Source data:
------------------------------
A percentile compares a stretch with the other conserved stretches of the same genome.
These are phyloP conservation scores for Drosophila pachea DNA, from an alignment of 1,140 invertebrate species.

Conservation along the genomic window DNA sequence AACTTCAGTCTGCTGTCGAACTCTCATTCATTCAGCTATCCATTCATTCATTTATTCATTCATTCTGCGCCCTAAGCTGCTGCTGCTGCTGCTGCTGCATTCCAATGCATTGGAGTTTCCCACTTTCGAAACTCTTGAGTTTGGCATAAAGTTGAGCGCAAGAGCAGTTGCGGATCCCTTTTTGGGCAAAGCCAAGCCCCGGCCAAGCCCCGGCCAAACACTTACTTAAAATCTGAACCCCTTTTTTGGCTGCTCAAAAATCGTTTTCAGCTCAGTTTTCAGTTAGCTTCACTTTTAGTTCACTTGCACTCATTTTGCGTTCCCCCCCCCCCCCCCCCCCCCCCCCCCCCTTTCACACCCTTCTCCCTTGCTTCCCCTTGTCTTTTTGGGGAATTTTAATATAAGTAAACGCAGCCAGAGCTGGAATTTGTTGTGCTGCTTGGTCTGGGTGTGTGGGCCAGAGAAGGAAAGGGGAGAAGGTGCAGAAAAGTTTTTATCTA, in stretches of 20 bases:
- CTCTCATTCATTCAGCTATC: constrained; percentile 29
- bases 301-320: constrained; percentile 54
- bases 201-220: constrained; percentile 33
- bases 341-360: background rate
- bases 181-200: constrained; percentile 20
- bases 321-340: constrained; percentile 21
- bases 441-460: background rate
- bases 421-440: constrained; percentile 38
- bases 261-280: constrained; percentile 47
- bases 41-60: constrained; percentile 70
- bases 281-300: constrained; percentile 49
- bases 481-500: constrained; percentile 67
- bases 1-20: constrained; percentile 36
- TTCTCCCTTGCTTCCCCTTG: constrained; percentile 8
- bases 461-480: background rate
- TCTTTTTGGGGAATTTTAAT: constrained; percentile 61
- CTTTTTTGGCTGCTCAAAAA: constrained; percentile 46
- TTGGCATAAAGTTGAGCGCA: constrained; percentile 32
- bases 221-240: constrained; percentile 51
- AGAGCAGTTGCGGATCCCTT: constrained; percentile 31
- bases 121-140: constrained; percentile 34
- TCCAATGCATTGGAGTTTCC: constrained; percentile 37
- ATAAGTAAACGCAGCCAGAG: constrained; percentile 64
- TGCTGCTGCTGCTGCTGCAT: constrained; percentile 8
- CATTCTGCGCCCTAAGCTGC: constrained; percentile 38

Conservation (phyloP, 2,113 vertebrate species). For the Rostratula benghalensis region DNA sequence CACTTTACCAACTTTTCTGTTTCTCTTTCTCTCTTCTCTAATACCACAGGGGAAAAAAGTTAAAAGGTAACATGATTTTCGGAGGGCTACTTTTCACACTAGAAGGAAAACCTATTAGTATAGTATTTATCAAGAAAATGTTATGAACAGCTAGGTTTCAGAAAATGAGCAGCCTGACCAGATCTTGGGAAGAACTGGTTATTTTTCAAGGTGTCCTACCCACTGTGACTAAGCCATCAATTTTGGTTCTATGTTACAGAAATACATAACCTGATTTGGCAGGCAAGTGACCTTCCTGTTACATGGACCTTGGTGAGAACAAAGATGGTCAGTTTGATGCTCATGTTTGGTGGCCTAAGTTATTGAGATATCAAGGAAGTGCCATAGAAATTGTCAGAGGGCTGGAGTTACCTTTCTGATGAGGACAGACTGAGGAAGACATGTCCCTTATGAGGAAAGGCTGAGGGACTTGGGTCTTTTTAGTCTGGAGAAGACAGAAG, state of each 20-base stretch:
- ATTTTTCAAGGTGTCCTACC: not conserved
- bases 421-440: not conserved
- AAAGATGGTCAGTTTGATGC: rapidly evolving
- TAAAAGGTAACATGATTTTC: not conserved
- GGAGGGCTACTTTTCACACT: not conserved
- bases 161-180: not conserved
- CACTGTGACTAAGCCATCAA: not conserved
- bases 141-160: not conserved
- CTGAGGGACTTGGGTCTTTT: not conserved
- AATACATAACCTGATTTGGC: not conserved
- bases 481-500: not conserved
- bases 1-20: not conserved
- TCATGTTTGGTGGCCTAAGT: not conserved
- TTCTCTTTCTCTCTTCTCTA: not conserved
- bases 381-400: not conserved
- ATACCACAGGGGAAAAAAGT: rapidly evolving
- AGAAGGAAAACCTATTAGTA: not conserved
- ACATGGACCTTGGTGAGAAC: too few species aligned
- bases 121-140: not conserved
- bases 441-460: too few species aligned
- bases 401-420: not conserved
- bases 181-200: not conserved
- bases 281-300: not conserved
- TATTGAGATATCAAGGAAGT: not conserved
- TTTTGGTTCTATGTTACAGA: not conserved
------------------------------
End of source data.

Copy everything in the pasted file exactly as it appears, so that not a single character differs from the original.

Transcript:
A percentile compares a stretch with the other conserved stretches of the same genome.
These are phyloP conservation scores for Drosophila pachea DNA, from an alignment of 1,140 invertebrate species.

Conservation along the genomic window DNA sequence AACTTCAGTCTGCTGTCGAACTCTCATTCATTCAGCTATCCATTCATTCATTTATTCATTCATTCTGCGCCCTAAGCTGCTGCTGCTGCTGCTGCTGCATTCCAATGCATTGGAGTTTCCCACTTTCGAAACTCTTGAGTTTGGCATAAAGTTGAGCGCAAGAGCAGTTGCGGATCCCTTTTTGGGCAAAGCCAAGCCCCGGCCAAGCCCCGGCCAAACACTTACTTAAAATCTGAACCCCTTTTTTGGCTGCTCAAAAATCGTTTTCAGCTCAGTTTTCAGTTAGCTTCACTTTTAGTTCACTTGCACTCATTTTGCGTTCCCCCCCCCCCCCCCCCCCCCCCCCCCCCTTTCACACCCTTCTCCCTTGCTTCCCCTTGTCTTTTTGGGGAATTTTAATATAAGTAAACGCAGCCAGAGCTGGAATTTGTTGTGCTGCTTGGTCTGGGTGTGTGGGCCAGAGAAGGAAAGGGGAGAAGGTGCAGAAAAGTTTTTATCTA, in stretches of 20 bases:
- CTCTCATTCATTCAGCTATC: constrained; percentile 29
- bases 301-320: constrained; percentile 54
- bases 201-220: constrained; percentile 33
- bases 341-360: background rate
- bases 181-200: constrained; percentile 20
- bases 321-340: constrained; percentile 21
- bases 441-460: background rate
- bases 421-440: constrained; percentile 38
- bases 261-280: constrained; percentile 47
- bases 41-60: constrained; percentile 70
- bases 281-300: constrained; percentile 49
- bases 481-500: constrained; percentile 67
- bases 1-20: constrained; percentile 36
- TTCTCCCTTGCTTCCCCTTG: constrained; percentile 8
- bases 461-480: background rate
- TCTTTTTGGGGAATTTTAAT: constrained; percentile 61
- CTTTTTTGGCTGCTCAAAAA: constrained; percentile 46
- TTGGCATAAAGTTGAGCGCA: constrained; percentile 32
- bases 221-240: constrained; percentile 51
- AGAGCAGTTGCGGATCCCTT: constrained; percentile 31
- bases 121-140: constrained; percentile 34
- TCCAATGCATTGGAGTTTCC: constrained; percentile 37
- ATAAGTAAACGCAGCCAGAG: constrained; percentile 64
- TGCTGCTGCTGCTGCTGCAT: constrained; percentile 8
- CATTCTGCGCCCTAAGCTGC: constrained; percentile 38

Conservation (phyloP, 2,113 vertebrate species). For the Rostratula benghalensis region DNA sequence CACTTTACCAACTTTTCTGTTTCTCTTTCTCTCTTCTCTAATACCACAGGGGAAAAAAGTTAAAAGGTAACATGATTTTCGGAGGGCTACTTTTCACACTAGAAGGAAAACCTATTAGTATAGTATTTATCAAGAAAATGTTATGAACAGCTAGGTTTCAGAAAATGAGCAGCCTGACCAGATCTTGGGAAGAACTGGTTATTTTTCAAGGTGTCCTACCCACTGTGACTAAGCCATCAATTTTGGTTCTATGTTACAGAAATACATAACCTGATTTGGCAGGCAAGTGACCTTCCTGTTACATGGACCTTGGTGAGAACAAAGATGGTCAGTTTGATGCTCATGTTTGGTGGCCTAAGTTATTGAGATATCAAGGAAGTGCCATAGAAATTGTCAGAGGGCTGGAGTTACCTTTCTGATGAGGACAGACTGAGGAAGACATGTCCCTTATGAGGAAAGGCTGAGGGACTTGGGTCTTTTTAGTCTGGAGAAGACAGAAG, state of each 20-base stretch:
- ATTTTTCAAGGTGTCCTACC: not conserved
- bases 421-440: not conserved
- AAAGATGGTCAGTTTGATGC: rapidly evolving
- TAAAAGGTAACATGATTTTC: not conserved
- GGAGGGCTACTTTTCACACT: not conserved
- bases 161-180: not conserved
- CACTGTGACTAAGCCATCAA: not conserved
- bases 141-160: not conserved
- CTGAGGGACTTGGGTCTTTT: not conserved
- AATACATAACCTGATTTGGC: not conserved
- bases 481-500: not conserved
- bases 1-20: not conserved
- TCATGTTTGGTGGCCTAAGT: not conserved
- TTCTCTTTCTCTCTTCTCTA: not conserved
- bases 381-400: not conserved
- ATACCACAGGGGAAAAAAGT: rapidly evolving
- AGAAGGAAAACCTATTAGTA: not conserved
- ACATGGACCTTGGTGAGAAC: too few species aligned
- bases 121-140: not conserved
- bases 441-460: too few species aligned
- bases 401-420: not conserved
- bases 181-200: not conserved
- bases 281-300: not conserved
- TATTGAGATATCAAGGAAGT: not conserved
- TTTTGGTTCTATGTTACAGA: not conserved